Thoughts on the Likely Government Shutdown

A government shutdown is not just a hypothetical in a debating contest. It will affect real people.

A continuing resolution for the remainder of the current fiscal year will not solve any long-term (or, really, even short-term) fiscal problems.   As such, it does not strike me as a wise place to have a fight–especially one that will lead to a government shutdown, since a government shutdown will create its own fiscal problems by creating costs associated with recovering from the shutdown (and generate, in general, a host of inefficiencies).

Given that the Democrats appear willing to accede to a number of Republican cuts, it would seem that they should take those gains and move on to bigger fights.

Further, I find it rather frustrating that there seems to be little acknowledgement from the Republican of this issue that a shutdown will actually affect real people.  And I am not even specifically thinking about issues of people receiving services (although that is an issue worthy of consideration as well), but government employees (including deployed troops) who may miss at least one paycheck (if not more, depending on duration).  Yes, they will eventually be compensated in full (with all of the commensurate inefficiencies entailed in such circumstances) but since most people rely on their paychecks to pay bills on the table right now, deferred payment is going to create any number of headaches for thousands upon thousands of persons whose only crime is working for the federal government (again, including members of the US military who are, in fact, public sector employees).

Most of the people reading this post likely would have a hard time paying all of their bills if even one paycheck was disrupted (especially if one is paid on a monthly basis).  Sure, that shouldn’t be the case in theory (we should all have emergency funds and all that, just in case).  And while, no doubt, some of us could weather such a disruption without serious problems, the bottom line would remain that it would be a significant disruption.  And to what end?  To me, the goal is ultimately to score political points and engage in political theater.  The best possible interpretation is that a shutdown will help secure a pittance of additional budget cuts.  Neither the best nor worst scenario strikes me as worth it.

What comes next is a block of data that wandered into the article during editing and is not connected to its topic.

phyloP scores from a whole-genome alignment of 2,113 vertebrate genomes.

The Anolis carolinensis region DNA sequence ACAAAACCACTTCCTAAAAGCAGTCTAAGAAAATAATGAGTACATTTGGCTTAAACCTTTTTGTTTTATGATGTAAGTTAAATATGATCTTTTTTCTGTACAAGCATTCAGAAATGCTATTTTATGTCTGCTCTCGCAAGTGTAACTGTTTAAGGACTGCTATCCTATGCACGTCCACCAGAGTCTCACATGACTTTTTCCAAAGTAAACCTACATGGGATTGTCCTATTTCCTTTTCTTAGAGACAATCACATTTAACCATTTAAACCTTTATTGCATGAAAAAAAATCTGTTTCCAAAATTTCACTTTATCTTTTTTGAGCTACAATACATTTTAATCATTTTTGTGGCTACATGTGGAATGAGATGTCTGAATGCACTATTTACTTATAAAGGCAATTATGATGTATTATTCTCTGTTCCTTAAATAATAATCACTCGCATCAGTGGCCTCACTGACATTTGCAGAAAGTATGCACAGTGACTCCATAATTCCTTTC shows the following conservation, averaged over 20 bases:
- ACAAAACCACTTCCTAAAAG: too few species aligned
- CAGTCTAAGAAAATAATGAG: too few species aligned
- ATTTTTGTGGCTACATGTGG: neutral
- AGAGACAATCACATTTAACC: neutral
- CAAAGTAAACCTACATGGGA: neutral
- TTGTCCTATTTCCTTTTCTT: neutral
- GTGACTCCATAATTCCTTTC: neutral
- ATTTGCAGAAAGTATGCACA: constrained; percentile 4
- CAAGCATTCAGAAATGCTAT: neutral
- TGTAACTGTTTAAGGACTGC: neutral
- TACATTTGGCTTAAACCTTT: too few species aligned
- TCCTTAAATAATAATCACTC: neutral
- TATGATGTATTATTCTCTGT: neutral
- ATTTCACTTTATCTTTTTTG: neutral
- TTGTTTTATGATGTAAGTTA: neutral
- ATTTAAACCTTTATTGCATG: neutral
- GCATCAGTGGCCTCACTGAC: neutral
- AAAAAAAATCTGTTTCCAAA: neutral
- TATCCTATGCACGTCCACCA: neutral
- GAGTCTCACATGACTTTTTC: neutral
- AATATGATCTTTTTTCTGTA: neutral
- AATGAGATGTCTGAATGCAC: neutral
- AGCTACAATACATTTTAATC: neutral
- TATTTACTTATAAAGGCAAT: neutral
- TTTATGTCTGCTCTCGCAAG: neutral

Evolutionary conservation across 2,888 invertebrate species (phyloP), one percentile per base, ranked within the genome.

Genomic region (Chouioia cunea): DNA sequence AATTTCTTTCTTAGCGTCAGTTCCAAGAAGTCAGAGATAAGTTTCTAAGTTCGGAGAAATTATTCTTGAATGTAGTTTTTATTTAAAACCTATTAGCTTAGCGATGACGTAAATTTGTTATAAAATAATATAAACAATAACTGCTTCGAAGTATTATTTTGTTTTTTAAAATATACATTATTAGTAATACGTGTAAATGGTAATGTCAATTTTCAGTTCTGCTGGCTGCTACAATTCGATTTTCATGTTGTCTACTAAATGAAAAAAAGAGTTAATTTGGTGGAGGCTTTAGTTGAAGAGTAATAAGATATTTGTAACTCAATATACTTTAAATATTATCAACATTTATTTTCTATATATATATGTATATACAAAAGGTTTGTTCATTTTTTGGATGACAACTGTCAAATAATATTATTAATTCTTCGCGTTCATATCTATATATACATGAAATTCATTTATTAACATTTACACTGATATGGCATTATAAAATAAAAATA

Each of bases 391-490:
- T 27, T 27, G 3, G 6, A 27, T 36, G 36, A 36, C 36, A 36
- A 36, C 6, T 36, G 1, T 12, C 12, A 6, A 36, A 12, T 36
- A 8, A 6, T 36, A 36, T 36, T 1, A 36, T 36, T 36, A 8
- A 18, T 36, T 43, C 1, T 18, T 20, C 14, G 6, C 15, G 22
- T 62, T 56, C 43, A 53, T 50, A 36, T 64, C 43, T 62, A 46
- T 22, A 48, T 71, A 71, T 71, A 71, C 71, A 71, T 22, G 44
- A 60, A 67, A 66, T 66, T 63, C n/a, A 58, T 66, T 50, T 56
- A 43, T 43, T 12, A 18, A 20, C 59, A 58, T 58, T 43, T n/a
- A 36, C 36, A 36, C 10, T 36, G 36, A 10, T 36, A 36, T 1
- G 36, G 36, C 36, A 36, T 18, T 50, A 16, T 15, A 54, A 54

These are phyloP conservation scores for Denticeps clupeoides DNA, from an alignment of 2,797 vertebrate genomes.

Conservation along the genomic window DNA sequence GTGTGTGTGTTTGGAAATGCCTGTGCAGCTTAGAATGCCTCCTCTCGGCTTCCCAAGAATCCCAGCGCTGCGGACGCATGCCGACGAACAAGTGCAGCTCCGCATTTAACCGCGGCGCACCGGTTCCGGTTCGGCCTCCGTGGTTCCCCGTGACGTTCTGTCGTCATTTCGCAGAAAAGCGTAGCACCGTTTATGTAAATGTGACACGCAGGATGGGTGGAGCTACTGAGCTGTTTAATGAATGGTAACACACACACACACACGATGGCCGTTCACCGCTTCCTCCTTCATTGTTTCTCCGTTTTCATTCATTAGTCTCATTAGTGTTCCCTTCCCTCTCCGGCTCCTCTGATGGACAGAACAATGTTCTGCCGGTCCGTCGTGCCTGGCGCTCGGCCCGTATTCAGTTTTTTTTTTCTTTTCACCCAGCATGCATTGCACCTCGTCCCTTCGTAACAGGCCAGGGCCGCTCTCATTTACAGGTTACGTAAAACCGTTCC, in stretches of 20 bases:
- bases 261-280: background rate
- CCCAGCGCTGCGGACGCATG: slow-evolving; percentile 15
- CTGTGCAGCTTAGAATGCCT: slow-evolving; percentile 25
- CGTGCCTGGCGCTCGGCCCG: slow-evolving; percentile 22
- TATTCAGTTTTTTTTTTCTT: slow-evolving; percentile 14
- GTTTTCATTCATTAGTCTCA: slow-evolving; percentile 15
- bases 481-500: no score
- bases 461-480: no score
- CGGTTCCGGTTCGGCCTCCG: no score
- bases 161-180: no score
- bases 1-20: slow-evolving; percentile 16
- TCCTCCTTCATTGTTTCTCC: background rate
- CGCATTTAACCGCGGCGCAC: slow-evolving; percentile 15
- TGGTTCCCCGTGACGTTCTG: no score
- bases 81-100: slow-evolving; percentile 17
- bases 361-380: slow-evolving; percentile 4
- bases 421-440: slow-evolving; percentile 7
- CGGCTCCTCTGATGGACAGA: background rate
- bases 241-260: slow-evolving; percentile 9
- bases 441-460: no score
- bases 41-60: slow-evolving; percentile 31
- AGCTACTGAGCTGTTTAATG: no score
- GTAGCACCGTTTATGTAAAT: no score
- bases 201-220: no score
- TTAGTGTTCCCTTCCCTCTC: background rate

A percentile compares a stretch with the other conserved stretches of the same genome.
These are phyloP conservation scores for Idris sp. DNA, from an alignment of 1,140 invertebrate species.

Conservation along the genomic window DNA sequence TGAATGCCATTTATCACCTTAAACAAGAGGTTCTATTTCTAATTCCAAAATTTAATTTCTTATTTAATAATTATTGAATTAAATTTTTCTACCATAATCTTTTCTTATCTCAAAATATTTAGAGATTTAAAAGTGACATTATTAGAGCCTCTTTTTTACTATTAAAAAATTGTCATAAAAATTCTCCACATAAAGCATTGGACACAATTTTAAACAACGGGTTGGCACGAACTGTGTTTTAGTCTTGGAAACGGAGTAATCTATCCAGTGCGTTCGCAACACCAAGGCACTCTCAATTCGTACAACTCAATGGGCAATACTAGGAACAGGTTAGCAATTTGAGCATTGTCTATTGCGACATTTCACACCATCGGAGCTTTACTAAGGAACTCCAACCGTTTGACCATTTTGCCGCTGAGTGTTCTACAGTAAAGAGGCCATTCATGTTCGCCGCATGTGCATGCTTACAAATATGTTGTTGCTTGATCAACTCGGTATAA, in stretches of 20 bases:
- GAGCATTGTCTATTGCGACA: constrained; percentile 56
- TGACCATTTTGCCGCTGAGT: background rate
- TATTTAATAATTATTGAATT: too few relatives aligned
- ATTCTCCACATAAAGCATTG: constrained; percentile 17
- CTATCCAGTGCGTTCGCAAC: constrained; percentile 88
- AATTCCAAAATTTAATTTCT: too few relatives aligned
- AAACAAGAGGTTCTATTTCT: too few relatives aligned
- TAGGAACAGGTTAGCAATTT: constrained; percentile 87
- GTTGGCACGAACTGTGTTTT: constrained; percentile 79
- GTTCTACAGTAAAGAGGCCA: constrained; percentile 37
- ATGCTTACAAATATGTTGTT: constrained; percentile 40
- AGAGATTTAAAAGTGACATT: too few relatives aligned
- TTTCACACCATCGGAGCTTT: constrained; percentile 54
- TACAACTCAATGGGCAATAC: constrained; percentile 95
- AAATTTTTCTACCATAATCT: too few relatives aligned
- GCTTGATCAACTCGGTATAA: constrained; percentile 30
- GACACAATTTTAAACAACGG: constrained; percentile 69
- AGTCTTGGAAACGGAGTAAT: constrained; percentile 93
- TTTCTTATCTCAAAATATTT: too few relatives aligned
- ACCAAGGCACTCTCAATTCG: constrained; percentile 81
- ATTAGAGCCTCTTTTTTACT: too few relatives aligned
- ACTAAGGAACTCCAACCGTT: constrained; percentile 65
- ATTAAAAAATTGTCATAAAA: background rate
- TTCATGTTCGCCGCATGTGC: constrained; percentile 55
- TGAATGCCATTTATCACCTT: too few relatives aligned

A key element of politics (and, more importantly, governing) is knowing which battles are worth fighting as well as which hills are worthy to die upon.  A handful of additional cuts, it strikes me, is not worth a government shutdown.

Further, the Republicans, and especially the Tea Party freshmen, need to understand that the institutional configuration of the US government is construed in such a way that controlling only one chamber of the legislature (not to mention lack of control of the veto-armed executive branch) simply means that one does not get everything one works.  Compromise is rather necessary under such conditions.

Back to the fundamental issue that strikes me about all of this:  a government shutdown is not just some symbolic action.  Rather, it affects real people.  It affects government employees, it affects people who receive services from the federal government, and it affects people whose businesses are linked, all or in part, to federal services (e.g., pharmacies that fill prescriptions for Medicare and Medicaid patients).   This is not some debate over lunch at the student union building where all that is at stake is making some half-formed philosophical argument.  This is real life.

My dissatisfaction with/critique of the Republican Party is that they seem not to take real life issues into sufficient consideration and, instead, seem more motivated by simplistic ideological positions (if not downright magical thinking).  Part of why I highlight troops multiple times above is that they are supposed to be near and dear to the hearts of the GOP.  Further, given the age range for most troops, they are quite likely to be living paycheck-to-paycheck.  Where is that real concern about that fact?  It seems to me that if we are going deploy (often repeatedly) young men and women to war zones, the least we could do is pay them on time.*